The Port of Montreal continues to be at the forefront of electronic navigation projects that will further enhance the information that is available to the 116 members of the Corporation of St. Lawrence Central Pilots. These pilots ensure the safe passage of ships between the Port of Montreal and Quebec.
“The pilots have at their disposal tools that integrate real-time data – or ‘nowcasts’ – and forecasts for essential information such as water levels and tides, as well as the position of other ships that are moving on the river,” said Daniel Dagenais, director of operations for the Montreal Port Authority.
Electronic navigation was launched about nine years ago in the port. Projects have been carried out in close collaboration with the Canadian Coast Guard, the Canadian Hydrographic Service, the Laurentian Pilotage Authority, the Corporation of St. Lawrence Central Pilots and the Corporation of Lower St. Lawrence Pilots. The federal Department of Transport, Infrastructure and Communities has invested $500,000.
Among the next electronic navigation projects is the development of a tool to measure air draft – the distance between the surface of the water and overhead obstacles. This distance fluctuates constantly because of variations in the water level. The main obstacle for ships sailing between Quebec and Montreal is the old Quebec Bridge. Water depth there varies mainly due to tides and winds. A sensor linked by a cable to a GPS antenna has been installed under the deck of the bridge and is now providing air draft information in real time. “The idea is to model the fluctuation in the air draft from the analysis of variables on which it is determined. We can then come up with a very precise forecast and provide that information to the pilot,” Mr. Dagenais said.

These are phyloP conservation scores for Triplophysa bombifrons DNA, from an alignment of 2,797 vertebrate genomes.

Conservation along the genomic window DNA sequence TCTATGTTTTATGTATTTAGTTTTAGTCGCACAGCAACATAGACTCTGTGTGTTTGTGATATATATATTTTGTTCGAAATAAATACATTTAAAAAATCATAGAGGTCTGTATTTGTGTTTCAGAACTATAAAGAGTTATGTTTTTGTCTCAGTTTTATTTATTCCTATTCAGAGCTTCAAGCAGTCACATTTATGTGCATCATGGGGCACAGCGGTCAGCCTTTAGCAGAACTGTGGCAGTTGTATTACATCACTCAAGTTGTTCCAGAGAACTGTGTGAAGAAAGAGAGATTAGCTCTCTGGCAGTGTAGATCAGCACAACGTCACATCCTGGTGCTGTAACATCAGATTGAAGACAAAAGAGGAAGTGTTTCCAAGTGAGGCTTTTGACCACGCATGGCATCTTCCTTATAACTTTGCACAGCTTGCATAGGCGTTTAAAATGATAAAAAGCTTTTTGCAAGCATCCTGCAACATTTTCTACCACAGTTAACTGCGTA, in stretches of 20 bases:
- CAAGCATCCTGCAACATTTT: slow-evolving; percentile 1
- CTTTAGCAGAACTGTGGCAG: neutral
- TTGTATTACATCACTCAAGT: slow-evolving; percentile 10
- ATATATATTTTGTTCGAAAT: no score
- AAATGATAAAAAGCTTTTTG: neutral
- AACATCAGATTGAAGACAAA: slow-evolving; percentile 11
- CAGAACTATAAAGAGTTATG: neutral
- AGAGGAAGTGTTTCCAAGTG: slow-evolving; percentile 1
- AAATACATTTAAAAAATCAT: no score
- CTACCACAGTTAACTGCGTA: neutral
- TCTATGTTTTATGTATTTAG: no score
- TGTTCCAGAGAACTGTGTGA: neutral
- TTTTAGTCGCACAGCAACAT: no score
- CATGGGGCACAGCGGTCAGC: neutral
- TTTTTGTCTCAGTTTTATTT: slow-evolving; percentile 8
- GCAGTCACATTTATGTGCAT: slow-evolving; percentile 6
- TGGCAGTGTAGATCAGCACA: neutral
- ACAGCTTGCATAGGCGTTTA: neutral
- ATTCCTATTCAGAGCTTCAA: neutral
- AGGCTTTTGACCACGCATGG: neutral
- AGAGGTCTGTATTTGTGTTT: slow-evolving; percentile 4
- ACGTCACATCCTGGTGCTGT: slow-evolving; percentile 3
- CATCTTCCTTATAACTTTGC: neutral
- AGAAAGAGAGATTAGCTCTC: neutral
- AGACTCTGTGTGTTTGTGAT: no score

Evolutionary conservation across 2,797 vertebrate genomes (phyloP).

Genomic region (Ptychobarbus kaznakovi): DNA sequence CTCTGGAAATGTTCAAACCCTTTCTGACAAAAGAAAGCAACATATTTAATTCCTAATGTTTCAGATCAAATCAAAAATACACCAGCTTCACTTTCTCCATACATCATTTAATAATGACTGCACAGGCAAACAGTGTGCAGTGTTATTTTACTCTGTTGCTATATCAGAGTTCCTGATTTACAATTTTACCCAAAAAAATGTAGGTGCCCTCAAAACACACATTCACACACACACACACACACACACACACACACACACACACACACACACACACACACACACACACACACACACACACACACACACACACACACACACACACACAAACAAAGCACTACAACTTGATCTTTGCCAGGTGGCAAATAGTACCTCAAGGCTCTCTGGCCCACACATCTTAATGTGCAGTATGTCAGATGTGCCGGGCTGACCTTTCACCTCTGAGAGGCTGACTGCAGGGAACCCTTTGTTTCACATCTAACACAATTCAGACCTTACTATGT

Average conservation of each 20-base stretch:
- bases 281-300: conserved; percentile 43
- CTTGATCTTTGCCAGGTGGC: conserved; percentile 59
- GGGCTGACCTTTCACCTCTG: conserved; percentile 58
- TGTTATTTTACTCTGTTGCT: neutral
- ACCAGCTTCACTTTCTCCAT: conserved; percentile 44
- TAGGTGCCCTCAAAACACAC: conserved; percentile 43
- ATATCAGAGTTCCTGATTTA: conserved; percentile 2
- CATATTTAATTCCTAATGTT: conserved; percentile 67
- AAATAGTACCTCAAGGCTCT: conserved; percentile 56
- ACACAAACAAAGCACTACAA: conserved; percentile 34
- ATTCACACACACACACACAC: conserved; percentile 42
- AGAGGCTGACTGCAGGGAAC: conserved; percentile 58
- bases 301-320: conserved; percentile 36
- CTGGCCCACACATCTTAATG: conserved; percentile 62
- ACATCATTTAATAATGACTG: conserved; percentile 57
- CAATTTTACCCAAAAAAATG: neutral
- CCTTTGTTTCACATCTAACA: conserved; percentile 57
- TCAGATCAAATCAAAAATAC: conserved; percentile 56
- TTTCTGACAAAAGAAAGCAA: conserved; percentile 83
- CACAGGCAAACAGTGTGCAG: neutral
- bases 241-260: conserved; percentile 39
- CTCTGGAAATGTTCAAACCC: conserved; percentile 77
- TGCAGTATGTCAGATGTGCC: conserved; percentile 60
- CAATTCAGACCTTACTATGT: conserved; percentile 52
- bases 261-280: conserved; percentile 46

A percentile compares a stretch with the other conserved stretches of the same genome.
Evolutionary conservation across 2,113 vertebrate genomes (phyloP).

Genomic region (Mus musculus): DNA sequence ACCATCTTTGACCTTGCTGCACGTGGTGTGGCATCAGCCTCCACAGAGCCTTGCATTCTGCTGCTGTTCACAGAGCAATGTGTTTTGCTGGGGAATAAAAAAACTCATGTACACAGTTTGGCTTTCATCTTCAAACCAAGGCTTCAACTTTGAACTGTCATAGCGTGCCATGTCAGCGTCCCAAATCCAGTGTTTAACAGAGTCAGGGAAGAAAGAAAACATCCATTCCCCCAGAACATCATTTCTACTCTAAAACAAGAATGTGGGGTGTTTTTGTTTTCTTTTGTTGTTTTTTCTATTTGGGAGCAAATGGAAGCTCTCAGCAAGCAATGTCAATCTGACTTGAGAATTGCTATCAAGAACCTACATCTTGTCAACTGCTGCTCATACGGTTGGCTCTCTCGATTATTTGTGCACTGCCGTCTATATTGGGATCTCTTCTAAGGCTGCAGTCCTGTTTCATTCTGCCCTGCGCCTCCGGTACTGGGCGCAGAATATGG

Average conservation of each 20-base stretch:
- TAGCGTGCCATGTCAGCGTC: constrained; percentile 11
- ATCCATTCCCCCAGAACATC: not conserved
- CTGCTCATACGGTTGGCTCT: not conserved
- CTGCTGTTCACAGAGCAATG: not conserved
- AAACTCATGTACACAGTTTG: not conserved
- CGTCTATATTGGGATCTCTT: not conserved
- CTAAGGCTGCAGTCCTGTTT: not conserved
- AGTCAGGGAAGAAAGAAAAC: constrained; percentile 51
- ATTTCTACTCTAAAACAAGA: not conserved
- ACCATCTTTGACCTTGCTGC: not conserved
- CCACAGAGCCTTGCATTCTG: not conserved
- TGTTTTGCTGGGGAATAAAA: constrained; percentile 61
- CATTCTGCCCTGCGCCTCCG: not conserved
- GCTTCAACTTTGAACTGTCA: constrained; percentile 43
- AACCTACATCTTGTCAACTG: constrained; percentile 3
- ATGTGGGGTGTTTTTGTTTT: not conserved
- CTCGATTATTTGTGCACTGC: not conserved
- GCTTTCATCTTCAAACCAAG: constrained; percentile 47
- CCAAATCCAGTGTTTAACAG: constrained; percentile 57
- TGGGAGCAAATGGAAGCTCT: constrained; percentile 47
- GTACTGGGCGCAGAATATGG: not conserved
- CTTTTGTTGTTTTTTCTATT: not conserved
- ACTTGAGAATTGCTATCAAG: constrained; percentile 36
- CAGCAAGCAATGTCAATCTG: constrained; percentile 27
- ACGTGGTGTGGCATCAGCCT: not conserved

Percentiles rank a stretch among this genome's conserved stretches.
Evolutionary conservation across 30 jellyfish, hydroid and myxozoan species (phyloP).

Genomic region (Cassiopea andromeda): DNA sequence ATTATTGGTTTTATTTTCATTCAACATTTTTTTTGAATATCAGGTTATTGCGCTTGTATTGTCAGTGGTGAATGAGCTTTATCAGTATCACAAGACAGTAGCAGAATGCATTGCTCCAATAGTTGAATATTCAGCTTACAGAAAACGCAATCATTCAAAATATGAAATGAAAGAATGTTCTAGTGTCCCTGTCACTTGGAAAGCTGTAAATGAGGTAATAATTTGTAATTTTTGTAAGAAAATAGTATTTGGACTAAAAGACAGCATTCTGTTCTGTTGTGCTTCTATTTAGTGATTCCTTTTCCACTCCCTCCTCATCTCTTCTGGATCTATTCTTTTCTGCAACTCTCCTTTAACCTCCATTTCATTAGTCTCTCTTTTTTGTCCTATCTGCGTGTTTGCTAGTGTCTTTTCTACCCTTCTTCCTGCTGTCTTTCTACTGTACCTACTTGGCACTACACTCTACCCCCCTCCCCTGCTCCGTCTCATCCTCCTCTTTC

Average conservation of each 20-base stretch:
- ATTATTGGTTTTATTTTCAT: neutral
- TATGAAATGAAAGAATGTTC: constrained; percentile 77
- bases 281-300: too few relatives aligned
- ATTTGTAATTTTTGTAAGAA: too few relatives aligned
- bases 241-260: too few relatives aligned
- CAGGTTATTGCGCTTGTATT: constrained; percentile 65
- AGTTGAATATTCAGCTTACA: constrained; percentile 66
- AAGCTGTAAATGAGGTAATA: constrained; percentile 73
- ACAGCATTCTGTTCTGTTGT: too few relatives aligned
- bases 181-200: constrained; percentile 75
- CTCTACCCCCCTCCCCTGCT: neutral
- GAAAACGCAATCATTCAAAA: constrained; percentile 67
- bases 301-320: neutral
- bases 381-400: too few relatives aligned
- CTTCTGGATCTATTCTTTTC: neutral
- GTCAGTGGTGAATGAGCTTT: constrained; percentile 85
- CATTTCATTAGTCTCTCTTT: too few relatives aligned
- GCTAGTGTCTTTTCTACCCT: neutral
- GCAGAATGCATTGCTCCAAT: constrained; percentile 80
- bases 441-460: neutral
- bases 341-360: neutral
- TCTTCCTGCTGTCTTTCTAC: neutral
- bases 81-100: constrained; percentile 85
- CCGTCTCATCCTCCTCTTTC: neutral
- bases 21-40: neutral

Fine-tuning the calculation of a ship’s underkeel clearance is another project that is currently underway. A vessel’s squat refers to the hydrodynamic effect of lower pressure pulling the ship down as it moves. It is affected by the vessel’s speed in the water combined with the volume of available water around its keel, and can vary by more than one metre. To ensure safe passage, a pilot must reduce the variation by reducing the ship’s speed. Current ship squat tables do not take into account the volume of available water around the keel and the channel bed. As a result, the squat is generally overestimated, resulting in the needless reduction of a vessel’s loading capacity. The next electronic navigation tool will be able to calculate in real time the squat of a moving ship to the nearest centimetre. “The ultimate goal is make optimal use of our natural resource – water – in 2014,” Mr. Dagenais said.